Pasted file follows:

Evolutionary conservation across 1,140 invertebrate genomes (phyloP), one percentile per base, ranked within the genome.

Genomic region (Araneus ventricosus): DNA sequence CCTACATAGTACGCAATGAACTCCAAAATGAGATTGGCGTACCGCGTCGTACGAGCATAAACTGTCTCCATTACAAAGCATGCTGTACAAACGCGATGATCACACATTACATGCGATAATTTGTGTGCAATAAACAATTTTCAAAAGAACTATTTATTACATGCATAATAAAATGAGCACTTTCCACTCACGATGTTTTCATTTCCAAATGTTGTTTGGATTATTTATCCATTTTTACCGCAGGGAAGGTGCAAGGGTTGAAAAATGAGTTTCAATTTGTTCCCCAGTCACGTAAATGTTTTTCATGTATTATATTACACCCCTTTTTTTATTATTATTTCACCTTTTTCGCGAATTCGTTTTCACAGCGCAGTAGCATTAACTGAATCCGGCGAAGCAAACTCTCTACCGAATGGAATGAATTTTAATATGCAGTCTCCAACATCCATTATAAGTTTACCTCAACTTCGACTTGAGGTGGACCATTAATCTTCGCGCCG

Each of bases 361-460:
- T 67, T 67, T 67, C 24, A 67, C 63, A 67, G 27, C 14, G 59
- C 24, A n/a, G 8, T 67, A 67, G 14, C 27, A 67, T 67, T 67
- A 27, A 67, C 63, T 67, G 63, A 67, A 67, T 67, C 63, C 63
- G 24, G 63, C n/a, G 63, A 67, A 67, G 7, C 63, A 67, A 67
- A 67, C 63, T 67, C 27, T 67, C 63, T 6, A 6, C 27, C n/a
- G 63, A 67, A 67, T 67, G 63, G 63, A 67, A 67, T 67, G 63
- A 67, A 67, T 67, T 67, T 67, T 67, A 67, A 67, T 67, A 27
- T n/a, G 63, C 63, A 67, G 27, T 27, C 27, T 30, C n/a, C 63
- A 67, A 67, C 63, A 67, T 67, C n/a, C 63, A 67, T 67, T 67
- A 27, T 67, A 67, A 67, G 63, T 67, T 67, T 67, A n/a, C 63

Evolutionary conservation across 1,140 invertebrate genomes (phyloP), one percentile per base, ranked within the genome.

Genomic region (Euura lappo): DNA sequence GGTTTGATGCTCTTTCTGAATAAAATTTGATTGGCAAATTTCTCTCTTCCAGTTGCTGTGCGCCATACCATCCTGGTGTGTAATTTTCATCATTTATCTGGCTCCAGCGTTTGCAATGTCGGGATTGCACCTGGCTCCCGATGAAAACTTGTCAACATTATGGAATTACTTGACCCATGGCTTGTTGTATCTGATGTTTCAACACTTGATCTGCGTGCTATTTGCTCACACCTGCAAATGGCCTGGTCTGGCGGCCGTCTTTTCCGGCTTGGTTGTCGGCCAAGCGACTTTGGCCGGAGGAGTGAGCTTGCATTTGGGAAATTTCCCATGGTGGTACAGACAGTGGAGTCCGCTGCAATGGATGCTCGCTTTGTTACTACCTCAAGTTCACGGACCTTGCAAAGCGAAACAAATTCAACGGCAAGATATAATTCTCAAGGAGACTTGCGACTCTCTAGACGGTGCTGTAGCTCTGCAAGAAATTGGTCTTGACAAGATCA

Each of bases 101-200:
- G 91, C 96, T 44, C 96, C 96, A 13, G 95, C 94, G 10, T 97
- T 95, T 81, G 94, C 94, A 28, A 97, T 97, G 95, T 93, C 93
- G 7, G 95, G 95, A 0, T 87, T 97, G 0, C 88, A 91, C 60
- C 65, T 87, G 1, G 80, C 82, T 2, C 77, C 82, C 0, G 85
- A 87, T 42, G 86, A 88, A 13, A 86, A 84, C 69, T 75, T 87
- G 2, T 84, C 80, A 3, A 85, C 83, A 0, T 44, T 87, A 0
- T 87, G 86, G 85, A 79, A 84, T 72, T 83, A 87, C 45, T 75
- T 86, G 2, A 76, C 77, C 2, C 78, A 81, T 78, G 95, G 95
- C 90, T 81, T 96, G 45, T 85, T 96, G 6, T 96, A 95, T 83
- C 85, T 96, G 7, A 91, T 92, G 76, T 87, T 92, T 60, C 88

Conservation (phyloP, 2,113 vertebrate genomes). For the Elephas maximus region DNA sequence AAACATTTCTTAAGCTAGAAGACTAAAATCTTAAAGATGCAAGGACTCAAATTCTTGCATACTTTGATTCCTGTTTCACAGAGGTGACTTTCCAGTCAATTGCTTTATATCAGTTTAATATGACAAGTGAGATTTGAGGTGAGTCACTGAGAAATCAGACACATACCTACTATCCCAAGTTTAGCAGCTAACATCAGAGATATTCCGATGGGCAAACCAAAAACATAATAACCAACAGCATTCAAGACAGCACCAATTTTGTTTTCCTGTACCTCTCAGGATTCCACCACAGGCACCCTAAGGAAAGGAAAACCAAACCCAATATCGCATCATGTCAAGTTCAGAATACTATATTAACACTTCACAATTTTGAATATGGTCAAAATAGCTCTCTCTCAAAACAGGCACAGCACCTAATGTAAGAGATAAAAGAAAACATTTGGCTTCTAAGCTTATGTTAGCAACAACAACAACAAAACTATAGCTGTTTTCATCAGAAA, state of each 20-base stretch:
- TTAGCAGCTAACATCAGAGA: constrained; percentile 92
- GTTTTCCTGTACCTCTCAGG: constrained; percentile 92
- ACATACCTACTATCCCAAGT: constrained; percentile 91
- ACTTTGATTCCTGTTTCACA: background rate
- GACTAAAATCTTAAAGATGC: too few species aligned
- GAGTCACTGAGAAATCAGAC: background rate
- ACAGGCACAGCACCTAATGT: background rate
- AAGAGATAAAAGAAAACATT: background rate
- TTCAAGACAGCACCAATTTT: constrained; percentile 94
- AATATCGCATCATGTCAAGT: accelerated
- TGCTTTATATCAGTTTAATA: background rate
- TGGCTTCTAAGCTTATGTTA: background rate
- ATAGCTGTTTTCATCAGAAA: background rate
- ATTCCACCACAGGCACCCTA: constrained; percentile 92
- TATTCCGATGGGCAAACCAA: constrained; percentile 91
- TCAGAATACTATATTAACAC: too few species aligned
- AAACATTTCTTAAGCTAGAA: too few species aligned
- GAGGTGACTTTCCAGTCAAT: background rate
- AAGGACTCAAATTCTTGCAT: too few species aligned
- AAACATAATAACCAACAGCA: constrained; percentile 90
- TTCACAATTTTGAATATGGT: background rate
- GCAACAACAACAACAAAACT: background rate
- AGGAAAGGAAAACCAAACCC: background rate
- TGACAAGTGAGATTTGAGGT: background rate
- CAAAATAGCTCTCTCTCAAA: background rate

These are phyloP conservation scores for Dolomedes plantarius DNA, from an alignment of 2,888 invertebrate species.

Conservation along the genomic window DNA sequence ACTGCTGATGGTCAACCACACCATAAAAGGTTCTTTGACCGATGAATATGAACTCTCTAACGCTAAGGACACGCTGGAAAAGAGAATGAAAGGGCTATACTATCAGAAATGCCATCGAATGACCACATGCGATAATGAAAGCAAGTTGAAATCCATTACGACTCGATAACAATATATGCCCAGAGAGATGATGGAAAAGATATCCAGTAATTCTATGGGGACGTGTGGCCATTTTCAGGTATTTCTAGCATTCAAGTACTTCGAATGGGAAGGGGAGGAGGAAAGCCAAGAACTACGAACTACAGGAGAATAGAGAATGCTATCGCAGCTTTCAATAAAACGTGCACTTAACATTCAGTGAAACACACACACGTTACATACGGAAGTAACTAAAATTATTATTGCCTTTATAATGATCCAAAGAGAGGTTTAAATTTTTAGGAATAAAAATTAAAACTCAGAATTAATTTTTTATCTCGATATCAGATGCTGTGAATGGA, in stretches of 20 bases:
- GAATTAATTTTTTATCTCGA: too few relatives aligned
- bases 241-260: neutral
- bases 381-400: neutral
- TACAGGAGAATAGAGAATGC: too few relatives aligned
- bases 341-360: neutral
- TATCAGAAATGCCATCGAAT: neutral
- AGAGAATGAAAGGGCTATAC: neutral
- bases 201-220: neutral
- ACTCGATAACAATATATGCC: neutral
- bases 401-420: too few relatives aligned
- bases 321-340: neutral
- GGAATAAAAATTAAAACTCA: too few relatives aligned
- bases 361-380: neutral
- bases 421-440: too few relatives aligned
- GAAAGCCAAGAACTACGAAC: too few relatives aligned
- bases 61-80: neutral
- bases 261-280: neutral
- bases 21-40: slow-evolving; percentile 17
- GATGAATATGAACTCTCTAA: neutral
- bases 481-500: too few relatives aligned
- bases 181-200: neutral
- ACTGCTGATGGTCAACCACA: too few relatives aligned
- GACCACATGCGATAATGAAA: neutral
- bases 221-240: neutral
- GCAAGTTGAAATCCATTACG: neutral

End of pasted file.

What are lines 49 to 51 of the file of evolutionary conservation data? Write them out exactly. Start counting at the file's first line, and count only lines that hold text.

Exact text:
- GCAACAACAACAACAAAACT: background rate
- AGGAAAGGAAAACCAAACCC: background rate
- TGACAAGTGAGATTTGAGGT: background rate